President Biden’s recent infrastructure package includes $400 billion for care services at home in addition to community services that would be covered by Medicaid. Although present laws provide for such type of home and community services, there is institutional bias as it is generally easier and quicker to get Medicaid coverage for a nursing home resident than one seeking coverage for care services at home. For example, the Texas Star+ Medicaid program (which generally provides 35 to 40 hours a week of care at home in addition to medication) had a wait list of over 18,000 as of the first week of April (it was over 21,000 at the height of the pandemic). It may presently take two years for one to get to the top of the list (and this is only one of the programs that has a wait list).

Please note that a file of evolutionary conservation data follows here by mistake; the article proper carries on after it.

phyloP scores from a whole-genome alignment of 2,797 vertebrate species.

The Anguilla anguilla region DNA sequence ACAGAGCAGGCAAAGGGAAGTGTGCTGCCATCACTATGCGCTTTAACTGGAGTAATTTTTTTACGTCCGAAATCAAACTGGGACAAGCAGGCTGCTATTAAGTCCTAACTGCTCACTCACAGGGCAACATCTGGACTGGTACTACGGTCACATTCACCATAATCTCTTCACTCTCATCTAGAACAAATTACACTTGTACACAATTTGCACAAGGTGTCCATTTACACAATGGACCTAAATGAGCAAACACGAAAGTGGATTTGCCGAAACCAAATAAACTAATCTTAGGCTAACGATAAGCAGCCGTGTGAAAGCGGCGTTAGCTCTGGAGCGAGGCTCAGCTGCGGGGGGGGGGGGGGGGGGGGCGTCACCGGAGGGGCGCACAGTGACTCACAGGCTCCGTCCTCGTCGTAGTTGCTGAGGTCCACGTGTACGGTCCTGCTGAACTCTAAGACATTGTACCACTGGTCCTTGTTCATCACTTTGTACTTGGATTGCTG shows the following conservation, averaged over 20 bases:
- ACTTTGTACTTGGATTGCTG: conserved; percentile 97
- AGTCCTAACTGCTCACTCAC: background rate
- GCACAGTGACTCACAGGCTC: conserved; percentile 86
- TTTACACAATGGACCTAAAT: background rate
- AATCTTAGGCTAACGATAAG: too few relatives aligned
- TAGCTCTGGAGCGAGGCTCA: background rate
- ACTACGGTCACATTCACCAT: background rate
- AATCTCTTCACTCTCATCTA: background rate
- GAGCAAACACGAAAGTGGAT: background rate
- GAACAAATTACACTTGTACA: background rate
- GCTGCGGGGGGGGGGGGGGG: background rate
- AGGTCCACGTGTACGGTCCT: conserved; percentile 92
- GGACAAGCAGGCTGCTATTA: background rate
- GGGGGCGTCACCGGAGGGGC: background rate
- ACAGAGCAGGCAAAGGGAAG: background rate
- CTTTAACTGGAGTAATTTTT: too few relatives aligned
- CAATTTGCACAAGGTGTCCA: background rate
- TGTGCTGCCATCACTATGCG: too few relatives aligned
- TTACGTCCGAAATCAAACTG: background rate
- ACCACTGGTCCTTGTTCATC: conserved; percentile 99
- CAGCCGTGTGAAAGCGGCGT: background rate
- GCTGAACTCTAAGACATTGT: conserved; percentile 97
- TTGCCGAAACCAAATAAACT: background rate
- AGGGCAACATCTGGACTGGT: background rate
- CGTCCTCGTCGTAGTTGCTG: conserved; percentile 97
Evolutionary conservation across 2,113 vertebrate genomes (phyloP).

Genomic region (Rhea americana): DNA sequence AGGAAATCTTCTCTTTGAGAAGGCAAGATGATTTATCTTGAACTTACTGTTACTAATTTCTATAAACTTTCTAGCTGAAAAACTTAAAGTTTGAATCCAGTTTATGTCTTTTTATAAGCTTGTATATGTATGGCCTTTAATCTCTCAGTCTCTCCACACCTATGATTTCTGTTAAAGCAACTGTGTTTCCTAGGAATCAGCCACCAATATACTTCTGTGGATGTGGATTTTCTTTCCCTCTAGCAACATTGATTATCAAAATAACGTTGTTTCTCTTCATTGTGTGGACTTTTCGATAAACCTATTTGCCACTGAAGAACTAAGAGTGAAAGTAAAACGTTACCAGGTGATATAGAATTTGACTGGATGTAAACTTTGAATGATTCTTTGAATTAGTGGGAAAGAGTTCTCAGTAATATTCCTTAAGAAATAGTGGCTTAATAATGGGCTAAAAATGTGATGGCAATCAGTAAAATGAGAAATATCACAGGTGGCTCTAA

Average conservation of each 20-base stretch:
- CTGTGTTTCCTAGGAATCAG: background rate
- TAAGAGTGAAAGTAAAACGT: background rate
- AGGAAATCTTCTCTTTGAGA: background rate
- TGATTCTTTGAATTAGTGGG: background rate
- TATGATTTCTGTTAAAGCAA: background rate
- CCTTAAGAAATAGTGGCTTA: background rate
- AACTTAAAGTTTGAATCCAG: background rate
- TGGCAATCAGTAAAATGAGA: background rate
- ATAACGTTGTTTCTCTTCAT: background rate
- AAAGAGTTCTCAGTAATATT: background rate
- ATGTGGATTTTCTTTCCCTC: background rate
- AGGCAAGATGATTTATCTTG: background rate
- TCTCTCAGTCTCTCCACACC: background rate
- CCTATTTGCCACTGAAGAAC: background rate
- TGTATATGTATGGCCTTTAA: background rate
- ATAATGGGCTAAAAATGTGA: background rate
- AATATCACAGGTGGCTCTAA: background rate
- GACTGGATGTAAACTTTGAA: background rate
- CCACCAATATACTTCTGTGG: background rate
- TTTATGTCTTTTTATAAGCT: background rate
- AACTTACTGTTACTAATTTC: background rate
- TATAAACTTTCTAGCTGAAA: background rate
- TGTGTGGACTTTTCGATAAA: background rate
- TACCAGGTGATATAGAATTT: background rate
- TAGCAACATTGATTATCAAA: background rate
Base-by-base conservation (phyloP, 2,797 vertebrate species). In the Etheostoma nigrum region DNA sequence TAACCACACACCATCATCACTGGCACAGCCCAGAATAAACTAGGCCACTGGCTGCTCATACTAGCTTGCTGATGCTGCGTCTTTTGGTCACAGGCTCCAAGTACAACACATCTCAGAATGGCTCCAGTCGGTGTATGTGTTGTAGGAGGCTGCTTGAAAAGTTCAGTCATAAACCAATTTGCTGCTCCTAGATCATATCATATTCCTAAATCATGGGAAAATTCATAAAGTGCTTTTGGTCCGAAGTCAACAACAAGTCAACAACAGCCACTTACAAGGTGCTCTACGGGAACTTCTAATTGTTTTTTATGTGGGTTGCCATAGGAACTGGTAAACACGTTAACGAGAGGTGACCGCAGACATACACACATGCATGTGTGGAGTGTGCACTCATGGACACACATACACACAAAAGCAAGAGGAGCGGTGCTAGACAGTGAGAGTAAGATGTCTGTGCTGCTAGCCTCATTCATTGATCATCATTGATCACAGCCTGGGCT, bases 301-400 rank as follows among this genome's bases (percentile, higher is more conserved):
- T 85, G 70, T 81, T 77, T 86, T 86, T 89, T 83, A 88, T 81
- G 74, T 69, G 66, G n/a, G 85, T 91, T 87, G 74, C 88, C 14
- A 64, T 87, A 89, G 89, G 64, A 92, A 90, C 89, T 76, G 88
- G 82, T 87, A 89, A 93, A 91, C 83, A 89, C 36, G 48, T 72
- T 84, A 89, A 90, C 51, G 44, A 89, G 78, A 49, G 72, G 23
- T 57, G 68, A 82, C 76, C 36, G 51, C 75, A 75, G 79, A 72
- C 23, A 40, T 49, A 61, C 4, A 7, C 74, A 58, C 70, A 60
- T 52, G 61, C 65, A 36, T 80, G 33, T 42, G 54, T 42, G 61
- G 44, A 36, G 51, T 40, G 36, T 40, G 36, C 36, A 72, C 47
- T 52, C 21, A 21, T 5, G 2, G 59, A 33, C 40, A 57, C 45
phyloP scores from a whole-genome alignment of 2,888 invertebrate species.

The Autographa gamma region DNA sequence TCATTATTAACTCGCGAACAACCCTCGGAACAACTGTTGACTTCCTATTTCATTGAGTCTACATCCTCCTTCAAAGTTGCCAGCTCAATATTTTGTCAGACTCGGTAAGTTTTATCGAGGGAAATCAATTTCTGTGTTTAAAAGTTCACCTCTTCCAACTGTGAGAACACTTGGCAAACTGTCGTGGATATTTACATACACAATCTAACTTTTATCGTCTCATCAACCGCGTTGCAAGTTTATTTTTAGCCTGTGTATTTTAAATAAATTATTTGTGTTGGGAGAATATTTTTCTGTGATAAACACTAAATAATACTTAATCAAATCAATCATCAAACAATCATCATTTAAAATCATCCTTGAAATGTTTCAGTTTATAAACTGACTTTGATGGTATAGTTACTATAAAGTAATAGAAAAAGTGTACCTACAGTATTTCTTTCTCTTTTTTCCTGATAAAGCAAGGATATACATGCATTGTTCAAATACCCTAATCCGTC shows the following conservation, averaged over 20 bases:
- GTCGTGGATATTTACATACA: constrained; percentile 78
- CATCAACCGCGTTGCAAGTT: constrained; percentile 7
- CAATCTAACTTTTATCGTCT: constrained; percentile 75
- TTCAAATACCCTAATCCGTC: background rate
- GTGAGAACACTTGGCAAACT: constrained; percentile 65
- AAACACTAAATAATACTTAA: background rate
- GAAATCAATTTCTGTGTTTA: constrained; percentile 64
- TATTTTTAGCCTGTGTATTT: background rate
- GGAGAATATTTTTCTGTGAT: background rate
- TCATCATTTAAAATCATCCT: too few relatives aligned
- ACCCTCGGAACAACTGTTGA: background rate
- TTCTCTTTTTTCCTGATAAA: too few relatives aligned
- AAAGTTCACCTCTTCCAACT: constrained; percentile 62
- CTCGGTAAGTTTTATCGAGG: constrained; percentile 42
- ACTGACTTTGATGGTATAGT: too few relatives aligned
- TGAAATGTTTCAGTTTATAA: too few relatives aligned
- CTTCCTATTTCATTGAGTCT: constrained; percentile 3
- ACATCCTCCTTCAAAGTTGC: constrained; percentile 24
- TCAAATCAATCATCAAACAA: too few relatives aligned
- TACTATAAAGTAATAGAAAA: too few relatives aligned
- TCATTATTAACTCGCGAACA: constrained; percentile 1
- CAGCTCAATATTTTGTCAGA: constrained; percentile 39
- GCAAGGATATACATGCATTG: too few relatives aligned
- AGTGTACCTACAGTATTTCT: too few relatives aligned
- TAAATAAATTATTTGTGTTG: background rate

Americans are living longer, and the U.S. is presently getting hit with a silver tsunami as Baby Boomers continue to age (although a prolonged pandemic would affect average life expectancy). Obviously, the economic commitment by the bill shows the importance of long-term care to the President. The bill would create more jobs for caregivers (although the jobs would not be high-paying). Presently, about $200 billion a year is covered by long-term care Medicaid. Of course, how to manage this spending and expansion of this debt will certainly create much debate. However, it does at least put a long overdue focus on the serious problem of how to adequately care for the aged and disabled.
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